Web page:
By now it was about 1:00 AM. Time to move.
The rescuers hooked the litter into the lowering system, and Rees and one other volunteer hopped on to manage the descent. But as they started down, they realized the tighter sections of the chimney were longer than they’d looked in the dark. The first constriction wasn’t a full 20 feet long. The only way to get through was to straddle the litter—and tip it even further vertical.
As the rescuers worked to make adjustments and keep the litter free of obstacles, the patient started to backslide. He’d been vertical for too long, and he was hit by waves of dizziness and nausea. Rees knew that if he got too dizzy and passed out, he could be in serious trouble. And if he started vomiting in the litter, he could choke. They needed to keep him awake, and they needed to move fast.
A river crossing, steep scree field, and sheer cliffside meant over 50 rescuers were needed to pull off the mission. Photo courtesy of Larimer County Search and Rescue.
Rees and the other rescuer went into double-time, deftly maneuvering the litter to get through the constriction. Within 10 seconds, they were able to tip the litter back again. The patient’s symptoms subsided, and they lowered the last 15 feet into the gully where Team 2, a mix of search and rescue volunteers and local firefighters, took over. Rees stayed close to the litter, answering the patient’s questions, joking with him, and keeping him awake.
At one point, Rees heard a low whistling sound, and ducked—just in time to dodge a cantaloupe-sized rock that had gone whizzing down the gully within inches of his head. Rees took a deep breath. They weren’t home free yet.
Together, the rescuers lowered the patient down the rest of the scree. At the bottom, more volunteers and firefighters jumped in, grabbing the litter and carrying it to the boats as quickly and carefully as they could.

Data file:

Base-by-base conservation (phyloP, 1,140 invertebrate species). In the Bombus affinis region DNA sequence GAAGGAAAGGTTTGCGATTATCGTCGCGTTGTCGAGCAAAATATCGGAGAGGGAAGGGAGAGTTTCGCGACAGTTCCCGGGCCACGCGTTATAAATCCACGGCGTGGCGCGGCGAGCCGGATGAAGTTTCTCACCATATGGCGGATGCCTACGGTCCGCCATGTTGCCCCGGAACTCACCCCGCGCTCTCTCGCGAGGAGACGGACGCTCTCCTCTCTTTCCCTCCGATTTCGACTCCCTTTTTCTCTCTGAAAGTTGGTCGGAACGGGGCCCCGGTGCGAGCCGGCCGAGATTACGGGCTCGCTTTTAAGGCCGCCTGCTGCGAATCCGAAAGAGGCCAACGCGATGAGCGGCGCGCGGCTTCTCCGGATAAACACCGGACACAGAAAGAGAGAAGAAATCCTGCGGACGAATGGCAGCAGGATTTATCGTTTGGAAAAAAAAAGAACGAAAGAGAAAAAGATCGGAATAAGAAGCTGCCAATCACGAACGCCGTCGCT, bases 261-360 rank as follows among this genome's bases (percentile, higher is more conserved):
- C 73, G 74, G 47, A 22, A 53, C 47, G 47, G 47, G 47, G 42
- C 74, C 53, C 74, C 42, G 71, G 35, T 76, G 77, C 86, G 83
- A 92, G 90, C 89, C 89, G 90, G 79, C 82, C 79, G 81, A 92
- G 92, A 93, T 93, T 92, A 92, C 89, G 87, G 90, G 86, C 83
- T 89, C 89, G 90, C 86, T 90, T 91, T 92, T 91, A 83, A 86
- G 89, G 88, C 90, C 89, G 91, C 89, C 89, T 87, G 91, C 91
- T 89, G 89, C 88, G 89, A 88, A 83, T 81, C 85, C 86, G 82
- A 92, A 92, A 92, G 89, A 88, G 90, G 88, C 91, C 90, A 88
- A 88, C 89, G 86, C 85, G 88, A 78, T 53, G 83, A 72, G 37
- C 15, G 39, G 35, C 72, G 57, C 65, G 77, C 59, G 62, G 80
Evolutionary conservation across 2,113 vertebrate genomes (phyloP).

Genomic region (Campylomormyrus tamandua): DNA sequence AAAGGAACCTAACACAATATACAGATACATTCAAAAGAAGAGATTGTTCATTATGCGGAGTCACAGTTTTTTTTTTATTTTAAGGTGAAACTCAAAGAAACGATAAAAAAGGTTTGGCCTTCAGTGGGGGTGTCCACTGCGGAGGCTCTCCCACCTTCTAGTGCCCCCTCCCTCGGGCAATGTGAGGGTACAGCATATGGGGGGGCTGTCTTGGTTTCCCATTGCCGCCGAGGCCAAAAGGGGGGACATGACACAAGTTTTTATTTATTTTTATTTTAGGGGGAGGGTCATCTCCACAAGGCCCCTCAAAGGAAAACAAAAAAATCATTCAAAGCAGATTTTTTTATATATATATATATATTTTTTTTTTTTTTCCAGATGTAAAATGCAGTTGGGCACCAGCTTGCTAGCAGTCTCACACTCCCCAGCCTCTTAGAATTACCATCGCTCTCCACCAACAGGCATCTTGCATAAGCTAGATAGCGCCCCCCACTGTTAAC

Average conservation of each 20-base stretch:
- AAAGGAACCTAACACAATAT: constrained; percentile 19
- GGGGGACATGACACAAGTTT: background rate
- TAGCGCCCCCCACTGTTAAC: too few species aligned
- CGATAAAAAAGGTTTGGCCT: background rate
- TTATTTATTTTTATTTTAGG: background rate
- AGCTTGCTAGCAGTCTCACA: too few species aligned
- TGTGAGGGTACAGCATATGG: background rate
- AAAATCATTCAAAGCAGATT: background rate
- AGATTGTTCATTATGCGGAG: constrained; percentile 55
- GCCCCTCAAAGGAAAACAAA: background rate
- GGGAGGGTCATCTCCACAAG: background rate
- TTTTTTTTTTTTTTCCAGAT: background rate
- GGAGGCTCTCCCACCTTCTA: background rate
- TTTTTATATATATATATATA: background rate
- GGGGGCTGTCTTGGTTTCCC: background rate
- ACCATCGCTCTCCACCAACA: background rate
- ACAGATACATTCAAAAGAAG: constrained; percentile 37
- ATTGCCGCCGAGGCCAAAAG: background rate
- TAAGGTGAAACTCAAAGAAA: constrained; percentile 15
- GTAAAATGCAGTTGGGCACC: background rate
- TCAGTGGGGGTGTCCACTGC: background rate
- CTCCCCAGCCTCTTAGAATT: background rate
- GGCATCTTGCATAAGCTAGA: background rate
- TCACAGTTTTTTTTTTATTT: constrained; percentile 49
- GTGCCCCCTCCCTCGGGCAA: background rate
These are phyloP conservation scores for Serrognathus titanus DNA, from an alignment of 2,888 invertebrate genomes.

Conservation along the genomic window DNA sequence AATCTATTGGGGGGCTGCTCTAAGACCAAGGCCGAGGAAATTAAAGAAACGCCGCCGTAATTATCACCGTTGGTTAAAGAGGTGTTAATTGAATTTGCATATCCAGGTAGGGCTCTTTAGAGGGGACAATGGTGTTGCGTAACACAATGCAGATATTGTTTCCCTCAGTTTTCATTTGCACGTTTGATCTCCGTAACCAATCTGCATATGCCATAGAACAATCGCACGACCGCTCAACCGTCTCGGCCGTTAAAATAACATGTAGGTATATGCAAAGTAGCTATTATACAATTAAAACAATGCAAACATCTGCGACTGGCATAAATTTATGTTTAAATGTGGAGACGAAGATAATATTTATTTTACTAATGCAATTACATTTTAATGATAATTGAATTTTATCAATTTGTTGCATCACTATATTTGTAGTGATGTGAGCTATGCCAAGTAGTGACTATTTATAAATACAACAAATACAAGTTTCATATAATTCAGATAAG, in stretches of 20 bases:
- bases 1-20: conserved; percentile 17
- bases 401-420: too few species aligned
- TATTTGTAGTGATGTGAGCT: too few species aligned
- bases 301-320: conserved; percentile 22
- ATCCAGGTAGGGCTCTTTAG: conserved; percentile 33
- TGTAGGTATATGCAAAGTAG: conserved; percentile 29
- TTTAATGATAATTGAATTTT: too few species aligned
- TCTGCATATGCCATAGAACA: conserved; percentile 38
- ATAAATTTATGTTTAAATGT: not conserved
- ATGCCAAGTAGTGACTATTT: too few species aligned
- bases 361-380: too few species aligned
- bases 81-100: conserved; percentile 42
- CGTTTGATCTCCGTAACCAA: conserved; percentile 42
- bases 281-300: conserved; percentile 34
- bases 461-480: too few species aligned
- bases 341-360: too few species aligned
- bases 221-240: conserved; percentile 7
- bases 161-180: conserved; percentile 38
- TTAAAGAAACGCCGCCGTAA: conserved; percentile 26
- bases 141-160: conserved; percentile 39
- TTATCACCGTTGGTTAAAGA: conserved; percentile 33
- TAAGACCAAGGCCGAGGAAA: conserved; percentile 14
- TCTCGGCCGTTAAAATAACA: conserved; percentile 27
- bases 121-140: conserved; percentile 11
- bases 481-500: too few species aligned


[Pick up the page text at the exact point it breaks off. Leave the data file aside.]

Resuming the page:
After the river crossing, rescuers had one final obstacle: carrying the litter up a steep, vegetated bank to the waiting ambulance. Photo courtesy of Larimer County Search and Rescue.
Then, the last hurdle: the steep bank between the river and the road. The rescuers set up a final pulley system, hooked up the patient, and scrambled to push and direct the heavy litter up the slope.
By the time Rees watched the ambulance speeding away to the hospital, it was almost dawn. The whole rescue had required the cooperation of at least five local departments, more than a dozen search and rescue volunteers, and about 50 total personnel. It was one of Larimer County SAR’s most complex rescues of the season.
As for Rees? He got home right around 5:30 AM—just in time to finish his homework.
April 20, 2022
THANK YOU AAC AND ROCKYTALKIE FOR CREATING THIS AWARD!!!!
Unless you are rescued it’s impossible to imagine the human effort, and the selflessness that are poured in even the smallest of them. The rescues nominated are of epic proportions, and the stories are really gripping. As a side comment, having read the stories, I would like to learn more. After all, we climbers always try to learn from what happens. Any chance that a supplement can be added with: how many person-hours took the rescue? how many vehicles? helicopter time? I would also welcome the opportunity to meet the nominees, to learn how many volunteers work in these organizations, how many rescues they are called on, and so on. Maybe a link to the relevant sites? This is such a splendid chance to meet and appreciate these teams!! Thanks to all finalists for being there for us.